The thing with Fighters in PF2, though, is how much the game emphasizes their versatility. Flex feats built in, etc. Say OP's character is for some reason in a situation where they can't use their main weapon, or just needs extra defense in the encounter. Swap your flex feats to fit, and you can be a sword-and-board Fighter for the day. Lucky for you, you don't even have to burn a feat on Shield Block, because you're at least that good with a shield by default.


Benjamin Tait wrote:
I can see Banshees being unmarried from Elves anyhow, since that connection is pretty much just an OGL thing right? The Rakshasa has experienced greater changes over it, lost their backwards hands and are now primordial evil spirits, not even fiends anymore. So I'd be surprised if Banshees were entirely unchanged.

The OGL can't reserve folklore for WotC's use.

OceanshieldwolPF 2.5 wrote:
And that’s the thing with pulling real-world folklore into established Campaign Settings. My understanding was that Golarion’s elves are aliens from Castrovel, and not tied to the fey/fae or the First World.

And that is certainly one of the established things about the setting, which complicates things, because the banshee comes from a body of traditional lore where elves and sidhe are basically synonymous. It means you can't have the banshee be both in this setting. Seems odd, but workable. Not having the banshee be EITHER just makes me wonder what about it is supposed to be a banshee.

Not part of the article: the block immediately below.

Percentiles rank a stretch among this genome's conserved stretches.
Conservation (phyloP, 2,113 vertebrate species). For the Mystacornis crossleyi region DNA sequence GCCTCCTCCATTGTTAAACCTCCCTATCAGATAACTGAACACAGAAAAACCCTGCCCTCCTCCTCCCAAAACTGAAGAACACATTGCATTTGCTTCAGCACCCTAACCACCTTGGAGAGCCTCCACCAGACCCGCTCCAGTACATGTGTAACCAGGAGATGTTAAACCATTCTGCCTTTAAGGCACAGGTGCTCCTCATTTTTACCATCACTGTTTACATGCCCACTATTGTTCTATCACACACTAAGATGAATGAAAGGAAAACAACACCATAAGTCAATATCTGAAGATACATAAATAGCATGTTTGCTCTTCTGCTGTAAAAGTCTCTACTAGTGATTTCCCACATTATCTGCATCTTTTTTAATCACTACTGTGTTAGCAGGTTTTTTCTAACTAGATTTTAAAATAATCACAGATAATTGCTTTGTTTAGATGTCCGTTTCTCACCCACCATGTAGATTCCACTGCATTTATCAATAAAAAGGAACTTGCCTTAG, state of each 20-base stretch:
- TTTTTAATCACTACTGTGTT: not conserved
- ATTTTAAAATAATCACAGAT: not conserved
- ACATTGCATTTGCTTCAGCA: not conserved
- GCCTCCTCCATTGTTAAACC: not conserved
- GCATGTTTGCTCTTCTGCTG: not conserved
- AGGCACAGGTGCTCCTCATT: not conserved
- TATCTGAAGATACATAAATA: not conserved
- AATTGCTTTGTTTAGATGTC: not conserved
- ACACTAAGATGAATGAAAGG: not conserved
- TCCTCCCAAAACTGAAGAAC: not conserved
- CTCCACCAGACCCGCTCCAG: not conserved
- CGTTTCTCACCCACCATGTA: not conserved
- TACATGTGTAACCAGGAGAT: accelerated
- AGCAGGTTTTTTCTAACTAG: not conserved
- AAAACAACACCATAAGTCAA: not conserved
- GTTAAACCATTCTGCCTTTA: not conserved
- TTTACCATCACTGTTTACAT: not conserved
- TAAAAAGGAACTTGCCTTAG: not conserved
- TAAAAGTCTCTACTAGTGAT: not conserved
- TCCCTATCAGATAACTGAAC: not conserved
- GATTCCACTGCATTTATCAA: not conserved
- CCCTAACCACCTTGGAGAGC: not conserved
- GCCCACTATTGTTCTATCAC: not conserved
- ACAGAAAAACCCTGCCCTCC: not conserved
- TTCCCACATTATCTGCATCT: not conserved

Sibelius Eos Owm wrote:
You want to homogenize two similar mythical beings from two different cultures and I'm the one who hates folklore. Funny thing is, among the things these cultures have in common is how little we know about the state of the folklore before Christianization. We simply do not have the information to track the no doubt rich folklorical similarities and connections.

Do not act as if the commonalities between Norse and Celtic culture originates with me. There are countless books on the subject. If you're more of a casual enjoyer of mythology, folklore, and history, the mutual influence of Norse and Celtic cultures is a subject that frequently comes up on several YouTube channels. My favorite folklore channel is The Fortress of Lugh, and while the Norse influence doesn't come up in every video, it has been mentioned several times in the ones I've watched. Yes, a lot of it has been lost to time and Christianization. No, not enough has been lost that we can't study cultural influences.

I searched "etymology banshee" and cited the first good link. I didn't go shopping for it. That was the Etymonline quote, translating "sidhe" as "elf." I do not understand how you could in good faith insist that elves and Irish folklore have no connection, and that's something I'm making up.


Sibelius Eos Owm wrote:


You claim that the dead elf is accurate to the folklore

I did nothing of the sort. I objected to you wanting to remove the elf bit - the IMPORTANT bit - from the creature. It's not an elf ghost, originally. It's an elf. I'm okay with elf ghost, in an adaptation. You want to make it just a ghost, and that's a bit too far for it to be the same thing. It's not even related to the original, at that point.

Sibelius Eos Owm wrote: